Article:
Climbing the two stories of increasingly smaller steps to the top, I found a seated, red lacquer Buddha, the size of a thimble. Incense ash and wilted chrysanthemums encircled him. I slowly realized I was surrounded by a breathtaking panorama. From this elevation, I could see four rows of Buddhas sitting in noble silence, some draped in orange organza. Sweeping mango trees were abundant, their laden branches almost touching the ground. At a distance, a large white temple beckoned me with its bright red roof and dazzling gilded gables.
Ultimately, insight arose as simple as the serenity on the huge, gold Buddhaʼs face.
As I descended the stupa in Ayutthaya, I didn’t know what to expect as I approached the first traditional Buddhist temple I’d visited in a Buddhist country, but I felt open. A demure monk requested I leave my shoes outside the door of Phra Mongkhon Bophit. I took a few steps into the sanctuary and suddenly felt the presence of another colossal, forty-foot Buddha, gargantuan and shining, all in gold. Sitting lotus, his knees spanned the entire temple. He was ten times taller than the entrance. As my eyes took in the wonder, a sense of overwhelm rose in my belly, swelling up into my chest and throat. I wasn’t quite sure what to do so I knelt at his feet as I had at the crucifix in church. My heart pounded as I inhaled deeply for four counts, held for another four, and exhaled slowly for seven. After three of these breaths, relaxation replaced my anxiety. My eyes stayed closed as strong emotions subsided in the tropical heat. As a bead of sweat dribbled down my forehead, a wave of clarity washed over me like the jasmine breeze that followed me into the sanctuary.
I was born in Malta and identify as an Arab-American. Growing up, I prayed to Jesus, his hands and feet brutally nailed to a cross and his iconic, tortured face dripping blood from a crown of thorns. Worshiping this image of divine suffering and gore invoked both awe and fear, guilt and shame. Although Jesus is often referred to as the Prince of Peace, the countless wars waged in his name illustrate an atrocious history that scars the face of human decency. And yet, for many years, the sacred silence of empty churches consoled me as I endured their lack of tolerance. Even as a young man, I refused to be demonized. This is the resolve that brought me to Thailand, kneeling at the feet of the gargantuan golden Buddha. Finally composed, my knees began to ache. I opened my eyes and looked up.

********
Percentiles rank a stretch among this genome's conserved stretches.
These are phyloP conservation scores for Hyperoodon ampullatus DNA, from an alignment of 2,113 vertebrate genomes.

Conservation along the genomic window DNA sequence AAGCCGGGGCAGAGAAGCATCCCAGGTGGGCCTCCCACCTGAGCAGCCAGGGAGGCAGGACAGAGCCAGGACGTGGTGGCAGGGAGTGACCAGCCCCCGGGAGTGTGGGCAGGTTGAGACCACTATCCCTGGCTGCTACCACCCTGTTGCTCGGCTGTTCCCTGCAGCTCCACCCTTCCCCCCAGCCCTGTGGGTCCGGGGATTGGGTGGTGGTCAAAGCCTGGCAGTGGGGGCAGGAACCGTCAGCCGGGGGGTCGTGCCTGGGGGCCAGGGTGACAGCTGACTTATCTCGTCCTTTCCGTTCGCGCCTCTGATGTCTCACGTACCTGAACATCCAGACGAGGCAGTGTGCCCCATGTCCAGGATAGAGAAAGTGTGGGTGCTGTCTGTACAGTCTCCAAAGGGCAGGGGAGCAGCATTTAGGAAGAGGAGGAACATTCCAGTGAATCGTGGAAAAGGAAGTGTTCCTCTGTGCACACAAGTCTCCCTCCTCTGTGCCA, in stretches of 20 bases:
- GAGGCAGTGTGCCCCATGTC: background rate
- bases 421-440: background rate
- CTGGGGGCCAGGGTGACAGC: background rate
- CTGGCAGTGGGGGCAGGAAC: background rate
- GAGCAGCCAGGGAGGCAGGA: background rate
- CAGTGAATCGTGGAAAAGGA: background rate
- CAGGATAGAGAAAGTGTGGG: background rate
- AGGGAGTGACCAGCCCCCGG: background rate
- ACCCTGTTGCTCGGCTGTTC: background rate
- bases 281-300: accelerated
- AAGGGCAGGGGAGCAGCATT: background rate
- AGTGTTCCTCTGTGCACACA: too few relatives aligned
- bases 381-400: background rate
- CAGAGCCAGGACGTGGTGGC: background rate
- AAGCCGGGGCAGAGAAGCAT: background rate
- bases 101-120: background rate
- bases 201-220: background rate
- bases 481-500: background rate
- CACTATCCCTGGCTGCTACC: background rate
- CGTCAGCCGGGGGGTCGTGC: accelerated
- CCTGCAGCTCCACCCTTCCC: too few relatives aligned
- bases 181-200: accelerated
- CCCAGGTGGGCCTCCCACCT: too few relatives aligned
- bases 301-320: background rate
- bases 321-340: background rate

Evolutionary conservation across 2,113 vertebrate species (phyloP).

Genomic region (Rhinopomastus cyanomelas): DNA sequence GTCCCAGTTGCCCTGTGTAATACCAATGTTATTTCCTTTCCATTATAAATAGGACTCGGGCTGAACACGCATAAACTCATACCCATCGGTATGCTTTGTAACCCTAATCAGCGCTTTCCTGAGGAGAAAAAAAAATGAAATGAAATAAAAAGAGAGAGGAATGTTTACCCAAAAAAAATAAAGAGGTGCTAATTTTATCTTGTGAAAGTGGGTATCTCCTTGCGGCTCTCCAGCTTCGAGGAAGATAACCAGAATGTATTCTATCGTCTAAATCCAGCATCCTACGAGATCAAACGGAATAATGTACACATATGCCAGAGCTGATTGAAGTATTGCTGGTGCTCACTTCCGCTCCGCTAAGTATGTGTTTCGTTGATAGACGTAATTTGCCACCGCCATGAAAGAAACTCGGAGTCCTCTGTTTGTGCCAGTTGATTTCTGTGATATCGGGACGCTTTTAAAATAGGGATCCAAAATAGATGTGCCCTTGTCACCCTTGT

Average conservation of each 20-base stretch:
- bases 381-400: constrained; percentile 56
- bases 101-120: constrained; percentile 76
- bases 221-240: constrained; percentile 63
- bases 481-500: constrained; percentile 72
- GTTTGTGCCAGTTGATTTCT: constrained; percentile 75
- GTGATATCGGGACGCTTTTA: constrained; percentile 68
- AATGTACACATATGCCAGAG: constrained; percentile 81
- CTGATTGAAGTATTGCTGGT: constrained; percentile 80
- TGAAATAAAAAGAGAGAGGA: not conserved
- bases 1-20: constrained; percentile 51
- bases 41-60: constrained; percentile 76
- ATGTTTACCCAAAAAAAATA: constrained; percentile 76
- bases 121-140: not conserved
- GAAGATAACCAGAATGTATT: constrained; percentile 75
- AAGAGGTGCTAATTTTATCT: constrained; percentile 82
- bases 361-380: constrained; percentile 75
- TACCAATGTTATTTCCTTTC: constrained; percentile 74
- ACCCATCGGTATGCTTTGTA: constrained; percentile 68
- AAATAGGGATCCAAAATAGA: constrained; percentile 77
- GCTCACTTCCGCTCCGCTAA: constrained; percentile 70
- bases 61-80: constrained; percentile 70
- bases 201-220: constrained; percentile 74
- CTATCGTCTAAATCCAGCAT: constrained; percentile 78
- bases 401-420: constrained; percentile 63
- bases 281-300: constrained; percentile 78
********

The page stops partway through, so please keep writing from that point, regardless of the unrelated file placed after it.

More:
Ultimately, insight arose as simple as the serenity on the huge, gold Buddhaʼs face. As I gazed up at the Buddha, I thought to myself, “Oh, look! Heʼs smiling.” I found myself smiling back and then and there I made a vow: “Iʼm switching!”
I returned home to Seattle knowing I should start meditating but didn’t put my inclination into practice. Two years later, the global shock of 9/11 triggered historic, family trauma — I knew there was no time to waste. There never is. A friend invited me to dinner, but then called to postpone because she wanted to go to a community meditation before our meal. I pleaded with her, “Please, please — can I go with you?”